I hope you’ll forgive me for banging on, yet again, about my impending retirement. It’s just that at the moment it is the most significant happening in my life! There are still two weeks to go (eight working days), but on Friday I definitely passed the point of no return.
My retirement celebration evening was a wonderful occasion. Although I wasn’t looking forward to it, but my colleagues (past and present), governors, past students and parents all came along to make the evening a very special occasion.It was also the day that pupils and parents were informed of my retirement, via l’hebdo, our weekly newsletter. Tomorrow should be interesting.
I’d been very worried about my acceptance speech but I managed to keep them entertained! As usually happens on such occasions my Headteacher was very generous in her praise of my teaching abilities, then the deputy heads lightened the proceedings by performing a science sketch.
Nat and Richard
I wanted to use my speech to highlight, in a light-hearted way, some of the failings of the current system, which are a function of political dogma rather than for the benefit of our pupils. This is generally true regardless of the party in power. However, the primary focus was for me say thank you and to reminisce over thirty five years of teaching. Someone had mentioned that my replacement, Emily, reminded them of me. I can’t see it myself as she is young, tall, slim and blonde!! Well, I suppose I am fairly tall.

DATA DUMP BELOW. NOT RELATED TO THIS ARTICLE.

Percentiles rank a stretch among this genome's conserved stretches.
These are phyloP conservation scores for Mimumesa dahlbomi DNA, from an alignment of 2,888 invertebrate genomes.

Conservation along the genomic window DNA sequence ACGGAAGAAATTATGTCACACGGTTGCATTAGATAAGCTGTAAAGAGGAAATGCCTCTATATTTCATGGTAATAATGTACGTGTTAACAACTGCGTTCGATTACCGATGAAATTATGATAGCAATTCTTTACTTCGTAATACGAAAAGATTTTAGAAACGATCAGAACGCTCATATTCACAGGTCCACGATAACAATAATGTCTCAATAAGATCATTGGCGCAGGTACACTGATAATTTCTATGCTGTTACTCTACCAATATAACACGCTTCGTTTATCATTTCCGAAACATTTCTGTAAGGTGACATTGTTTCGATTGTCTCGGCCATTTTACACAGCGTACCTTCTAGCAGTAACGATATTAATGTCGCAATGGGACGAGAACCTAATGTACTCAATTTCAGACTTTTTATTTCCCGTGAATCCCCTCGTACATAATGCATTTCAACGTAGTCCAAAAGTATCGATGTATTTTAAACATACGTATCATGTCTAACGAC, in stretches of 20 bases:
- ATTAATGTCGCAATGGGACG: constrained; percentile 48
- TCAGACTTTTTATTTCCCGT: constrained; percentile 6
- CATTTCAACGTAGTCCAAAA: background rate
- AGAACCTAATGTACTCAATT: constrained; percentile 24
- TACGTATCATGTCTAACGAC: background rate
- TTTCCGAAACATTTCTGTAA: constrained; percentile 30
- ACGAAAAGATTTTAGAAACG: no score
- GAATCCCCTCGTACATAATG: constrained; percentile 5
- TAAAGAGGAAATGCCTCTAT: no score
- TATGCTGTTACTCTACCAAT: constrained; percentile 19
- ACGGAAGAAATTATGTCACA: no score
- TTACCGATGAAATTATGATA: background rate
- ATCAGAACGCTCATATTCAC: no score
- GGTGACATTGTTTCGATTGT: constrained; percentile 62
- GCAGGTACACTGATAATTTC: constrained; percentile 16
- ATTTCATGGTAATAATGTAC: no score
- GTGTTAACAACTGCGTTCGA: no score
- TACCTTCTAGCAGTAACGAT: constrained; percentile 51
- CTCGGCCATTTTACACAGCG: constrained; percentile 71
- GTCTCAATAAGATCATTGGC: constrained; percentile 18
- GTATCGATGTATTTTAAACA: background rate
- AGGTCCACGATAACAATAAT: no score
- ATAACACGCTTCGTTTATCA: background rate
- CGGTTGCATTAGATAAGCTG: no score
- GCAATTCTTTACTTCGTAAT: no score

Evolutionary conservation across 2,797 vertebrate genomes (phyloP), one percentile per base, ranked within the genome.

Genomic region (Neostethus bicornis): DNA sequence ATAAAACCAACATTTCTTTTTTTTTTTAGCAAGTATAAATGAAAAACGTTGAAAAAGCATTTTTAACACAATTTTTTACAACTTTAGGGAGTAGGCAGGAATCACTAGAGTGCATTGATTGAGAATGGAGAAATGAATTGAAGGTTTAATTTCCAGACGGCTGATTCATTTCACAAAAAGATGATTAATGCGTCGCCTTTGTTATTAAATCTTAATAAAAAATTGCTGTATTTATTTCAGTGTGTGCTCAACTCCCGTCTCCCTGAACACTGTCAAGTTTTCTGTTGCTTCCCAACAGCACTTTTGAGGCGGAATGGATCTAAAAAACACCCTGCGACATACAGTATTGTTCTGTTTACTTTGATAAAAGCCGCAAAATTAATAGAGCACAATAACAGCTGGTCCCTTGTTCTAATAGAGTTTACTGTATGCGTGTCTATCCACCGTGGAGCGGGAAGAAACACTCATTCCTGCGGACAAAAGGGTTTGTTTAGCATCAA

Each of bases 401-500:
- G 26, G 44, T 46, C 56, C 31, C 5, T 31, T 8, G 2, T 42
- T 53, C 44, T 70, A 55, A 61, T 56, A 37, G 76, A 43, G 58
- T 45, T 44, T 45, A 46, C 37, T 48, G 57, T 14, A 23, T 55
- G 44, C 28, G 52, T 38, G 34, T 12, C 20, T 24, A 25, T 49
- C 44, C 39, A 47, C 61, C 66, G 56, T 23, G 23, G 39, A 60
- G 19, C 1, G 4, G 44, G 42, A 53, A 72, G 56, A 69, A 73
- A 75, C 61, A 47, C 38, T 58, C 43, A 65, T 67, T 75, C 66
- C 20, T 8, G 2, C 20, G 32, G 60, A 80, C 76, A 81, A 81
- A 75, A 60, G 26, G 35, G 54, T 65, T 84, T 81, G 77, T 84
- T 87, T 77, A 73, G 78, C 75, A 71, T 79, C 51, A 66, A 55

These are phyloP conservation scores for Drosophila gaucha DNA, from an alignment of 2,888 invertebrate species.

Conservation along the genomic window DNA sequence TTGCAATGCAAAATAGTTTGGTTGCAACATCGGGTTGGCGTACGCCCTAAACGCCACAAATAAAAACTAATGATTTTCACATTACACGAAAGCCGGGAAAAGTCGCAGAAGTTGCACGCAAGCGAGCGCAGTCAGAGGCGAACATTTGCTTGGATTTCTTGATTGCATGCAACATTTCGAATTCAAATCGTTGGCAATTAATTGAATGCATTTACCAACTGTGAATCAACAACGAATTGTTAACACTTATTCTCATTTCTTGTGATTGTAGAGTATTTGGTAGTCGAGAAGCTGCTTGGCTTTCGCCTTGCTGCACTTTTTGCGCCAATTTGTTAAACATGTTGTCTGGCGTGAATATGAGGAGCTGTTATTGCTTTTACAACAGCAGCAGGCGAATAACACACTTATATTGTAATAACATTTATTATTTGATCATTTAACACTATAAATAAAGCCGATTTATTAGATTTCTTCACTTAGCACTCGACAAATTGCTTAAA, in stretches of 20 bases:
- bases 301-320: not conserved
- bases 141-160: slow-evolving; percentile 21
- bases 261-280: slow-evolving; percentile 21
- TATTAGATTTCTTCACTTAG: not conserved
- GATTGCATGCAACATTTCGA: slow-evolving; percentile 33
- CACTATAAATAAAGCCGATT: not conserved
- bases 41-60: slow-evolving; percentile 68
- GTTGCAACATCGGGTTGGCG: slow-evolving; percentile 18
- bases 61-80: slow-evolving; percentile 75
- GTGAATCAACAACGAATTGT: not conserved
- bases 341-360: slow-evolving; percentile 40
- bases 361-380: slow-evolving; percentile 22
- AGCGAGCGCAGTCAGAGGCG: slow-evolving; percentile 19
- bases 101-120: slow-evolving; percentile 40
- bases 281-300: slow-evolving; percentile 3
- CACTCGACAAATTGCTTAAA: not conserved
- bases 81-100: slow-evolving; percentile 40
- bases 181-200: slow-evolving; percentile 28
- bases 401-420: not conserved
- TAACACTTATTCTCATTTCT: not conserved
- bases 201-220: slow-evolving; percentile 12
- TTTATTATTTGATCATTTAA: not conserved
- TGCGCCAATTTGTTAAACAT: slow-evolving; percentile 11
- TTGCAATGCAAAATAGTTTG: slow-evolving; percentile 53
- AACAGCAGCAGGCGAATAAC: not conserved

I calculated that over the past thirty years my travel distance to school has been over 140,000 miles and I’d spent nearly five months in the car driving to work!
The gifts were wonderful. A new camera and a magnificent fragrant rose called Charles Darwin, which was apt, as he one of the scientists I’d quoted (or possibly even misquoted) in my speech.
Today we had lunch with my good friends Corrie, Barbara and Sue. Corrie is married to Gordon, the Headteacher who appointed me. It was a very special meal, not only for the delicious food, but also for us as a group. There were echoes of a very French lunch; we started at 1.30 and finished at 7.40!!
Apart from Dave, Sue’s husband, we are all retirees! We have a tradition of buying a joint present for each other as we retire. Sue and Barbara were given stone benches, Corrie a bird bath and I was given a lovely squirrel proof bird feeder and some Zanzibar lanterns.
We used my new camera to capture the afternoon.
Although we are very much looking forward to spending more time in France, I shall miss regular contact with these dear friends who have been such an important part of my life for so long.
Charles Darwin said that it’s not the fittest nor the most intelligent of the species which survive, but rather the ones most adaptable to change. I’m sure adaptability diminishes with age, so this is the right time for me to hang up my lab coat and goggles.
However, I’m hoping that it won’t be hard for me to adapt to retirement. What do you think?
I wonder what Charles would have to say about this…